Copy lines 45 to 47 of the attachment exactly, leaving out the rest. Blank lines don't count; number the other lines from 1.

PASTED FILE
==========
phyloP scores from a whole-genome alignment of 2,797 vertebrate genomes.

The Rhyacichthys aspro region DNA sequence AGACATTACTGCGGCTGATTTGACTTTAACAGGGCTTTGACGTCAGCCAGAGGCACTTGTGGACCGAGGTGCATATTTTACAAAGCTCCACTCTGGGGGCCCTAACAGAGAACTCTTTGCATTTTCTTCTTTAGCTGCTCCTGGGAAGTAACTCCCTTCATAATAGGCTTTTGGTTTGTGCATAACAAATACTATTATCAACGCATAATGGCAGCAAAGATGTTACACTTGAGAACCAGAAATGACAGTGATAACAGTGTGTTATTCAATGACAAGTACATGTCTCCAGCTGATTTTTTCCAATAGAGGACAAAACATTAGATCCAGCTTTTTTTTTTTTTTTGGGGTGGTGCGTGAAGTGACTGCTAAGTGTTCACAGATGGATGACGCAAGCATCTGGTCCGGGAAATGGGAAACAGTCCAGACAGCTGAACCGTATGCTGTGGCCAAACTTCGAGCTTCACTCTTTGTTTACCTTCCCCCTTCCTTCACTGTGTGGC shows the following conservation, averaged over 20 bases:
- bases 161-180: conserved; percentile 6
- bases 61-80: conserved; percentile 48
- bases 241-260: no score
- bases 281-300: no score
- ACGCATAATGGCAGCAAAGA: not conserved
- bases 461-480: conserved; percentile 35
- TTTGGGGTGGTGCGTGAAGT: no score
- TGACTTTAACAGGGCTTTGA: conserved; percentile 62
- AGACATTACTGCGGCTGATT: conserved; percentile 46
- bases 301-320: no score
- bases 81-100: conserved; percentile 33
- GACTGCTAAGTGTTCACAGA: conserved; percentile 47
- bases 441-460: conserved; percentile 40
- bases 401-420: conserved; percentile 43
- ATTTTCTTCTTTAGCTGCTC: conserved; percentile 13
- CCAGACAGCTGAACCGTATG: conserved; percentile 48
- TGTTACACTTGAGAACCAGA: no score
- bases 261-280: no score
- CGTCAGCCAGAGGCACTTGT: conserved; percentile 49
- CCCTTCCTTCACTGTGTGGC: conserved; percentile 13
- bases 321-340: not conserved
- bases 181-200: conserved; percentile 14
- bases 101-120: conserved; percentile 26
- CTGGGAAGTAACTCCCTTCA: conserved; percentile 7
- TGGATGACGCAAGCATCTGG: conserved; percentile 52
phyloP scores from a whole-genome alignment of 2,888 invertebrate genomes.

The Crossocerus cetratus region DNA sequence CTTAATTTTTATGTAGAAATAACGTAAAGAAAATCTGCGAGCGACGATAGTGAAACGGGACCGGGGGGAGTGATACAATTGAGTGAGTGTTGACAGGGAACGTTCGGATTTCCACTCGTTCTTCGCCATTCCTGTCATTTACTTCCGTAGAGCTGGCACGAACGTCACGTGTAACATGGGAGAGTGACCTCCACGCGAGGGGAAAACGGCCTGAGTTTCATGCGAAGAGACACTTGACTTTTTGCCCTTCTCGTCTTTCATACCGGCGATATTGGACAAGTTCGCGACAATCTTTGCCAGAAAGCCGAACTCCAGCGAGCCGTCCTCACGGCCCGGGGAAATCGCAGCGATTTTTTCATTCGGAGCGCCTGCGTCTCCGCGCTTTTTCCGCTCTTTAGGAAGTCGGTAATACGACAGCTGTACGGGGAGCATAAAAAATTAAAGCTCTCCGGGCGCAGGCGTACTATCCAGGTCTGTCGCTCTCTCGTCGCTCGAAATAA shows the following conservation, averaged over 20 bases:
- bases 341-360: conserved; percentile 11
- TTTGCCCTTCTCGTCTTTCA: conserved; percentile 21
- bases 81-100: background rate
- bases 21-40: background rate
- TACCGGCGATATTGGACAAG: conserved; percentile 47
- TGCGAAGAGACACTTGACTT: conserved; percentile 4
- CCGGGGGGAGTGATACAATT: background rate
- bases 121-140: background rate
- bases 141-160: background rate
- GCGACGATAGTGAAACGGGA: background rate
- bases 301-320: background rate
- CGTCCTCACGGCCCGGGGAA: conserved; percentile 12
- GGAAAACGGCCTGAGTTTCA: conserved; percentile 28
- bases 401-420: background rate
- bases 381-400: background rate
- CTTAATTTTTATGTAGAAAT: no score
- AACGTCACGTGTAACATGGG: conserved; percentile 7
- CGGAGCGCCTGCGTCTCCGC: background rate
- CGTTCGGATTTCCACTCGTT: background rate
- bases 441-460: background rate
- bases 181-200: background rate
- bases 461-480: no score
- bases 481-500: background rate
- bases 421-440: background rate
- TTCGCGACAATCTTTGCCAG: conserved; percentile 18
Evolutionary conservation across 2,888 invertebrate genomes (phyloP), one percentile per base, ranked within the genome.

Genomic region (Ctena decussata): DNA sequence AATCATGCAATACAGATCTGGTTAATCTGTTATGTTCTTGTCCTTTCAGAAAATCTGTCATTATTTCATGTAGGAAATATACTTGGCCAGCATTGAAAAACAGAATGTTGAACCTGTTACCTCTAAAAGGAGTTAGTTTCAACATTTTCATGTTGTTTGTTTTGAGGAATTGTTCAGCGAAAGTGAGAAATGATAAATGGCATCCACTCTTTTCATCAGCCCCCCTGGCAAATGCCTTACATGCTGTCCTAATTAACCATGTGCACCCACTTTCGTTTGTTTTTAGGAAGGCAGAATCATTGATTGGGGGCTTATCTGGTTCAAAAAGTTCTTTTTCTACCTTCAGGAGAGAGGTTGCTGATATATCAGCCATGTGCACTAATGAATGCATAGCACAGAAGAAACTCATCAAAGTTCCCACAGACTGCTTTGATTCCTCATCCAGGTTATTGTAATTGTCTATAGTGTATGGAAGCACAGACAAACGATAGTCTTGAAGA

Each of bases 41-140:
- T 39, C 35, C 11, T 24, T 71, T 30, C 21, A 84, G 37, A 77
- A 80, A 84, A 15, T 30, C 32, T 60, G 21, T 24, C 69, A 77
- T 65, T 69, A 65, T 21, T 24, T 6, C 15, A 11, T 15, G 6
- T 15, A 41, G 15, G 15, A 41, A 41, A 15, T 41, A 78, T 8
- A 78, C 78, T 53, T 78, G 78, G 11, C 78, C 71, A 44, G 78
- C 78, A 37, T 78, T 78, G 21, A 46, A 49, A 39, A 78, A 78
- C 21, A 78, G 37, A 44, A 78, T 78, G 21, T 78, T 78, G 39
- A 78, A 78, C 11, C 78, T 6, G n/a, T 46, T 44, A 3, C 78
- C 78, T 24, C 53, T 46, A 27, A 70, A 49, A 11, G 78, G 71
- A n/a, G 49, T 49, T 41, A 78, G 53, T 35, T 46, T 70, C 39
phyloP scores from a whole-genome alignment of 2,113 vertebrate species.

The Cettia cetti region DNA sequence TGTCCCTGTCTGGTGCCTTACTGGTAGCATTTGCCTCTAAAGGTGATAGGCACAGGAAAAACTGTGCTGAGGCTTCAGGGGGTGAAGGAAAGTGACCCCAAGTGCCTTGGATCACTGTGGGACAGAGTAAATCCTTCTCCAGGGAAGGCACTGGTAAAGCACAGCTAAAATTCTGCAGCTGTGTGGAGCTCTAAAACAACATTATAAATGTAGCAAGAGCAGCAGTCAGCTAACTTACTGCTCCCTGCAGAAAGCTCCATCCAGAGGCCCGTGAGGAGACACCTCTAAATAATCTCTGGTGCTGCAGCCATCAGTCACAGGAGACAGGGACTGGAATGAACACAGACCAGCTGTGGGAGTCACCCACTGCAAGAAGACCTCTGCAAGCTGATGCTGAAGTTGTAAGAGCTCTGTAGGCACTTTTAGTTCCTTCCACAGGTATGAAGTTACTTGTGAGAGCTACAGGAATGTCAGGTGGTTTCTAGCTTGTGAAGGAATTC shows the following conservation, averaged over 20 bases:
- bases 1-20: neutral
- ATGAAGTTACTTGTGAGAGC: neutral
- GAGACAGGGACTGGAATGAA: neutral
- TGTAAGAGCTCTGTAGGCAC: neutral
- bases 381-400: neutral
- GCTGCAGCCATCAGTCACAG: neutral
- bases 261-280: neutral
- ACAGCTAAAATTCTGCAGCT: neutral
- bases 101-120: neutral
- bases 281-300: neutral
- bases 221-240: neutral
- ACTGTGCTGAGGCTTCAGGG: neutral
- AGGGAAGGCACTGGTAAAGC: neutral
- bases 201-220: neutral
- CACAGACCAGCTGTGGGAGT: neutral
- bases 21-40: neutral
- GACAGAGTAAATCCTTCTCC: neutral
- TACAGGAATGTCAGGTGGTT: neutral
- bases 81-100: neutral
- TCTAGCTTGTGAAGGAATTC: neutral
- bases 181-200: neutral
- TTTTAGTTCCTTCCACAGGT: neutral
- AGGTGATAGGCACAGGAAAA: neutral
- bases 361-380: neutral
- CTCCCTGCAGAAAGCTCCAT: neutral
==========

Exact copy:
- CTTAATTTTTATGTAGAAAT: no score
- AACGTCACGTGTAACATGGG: conserved; percentile 7
- CGGAGCGCCTGCGTCTCCGC: background rate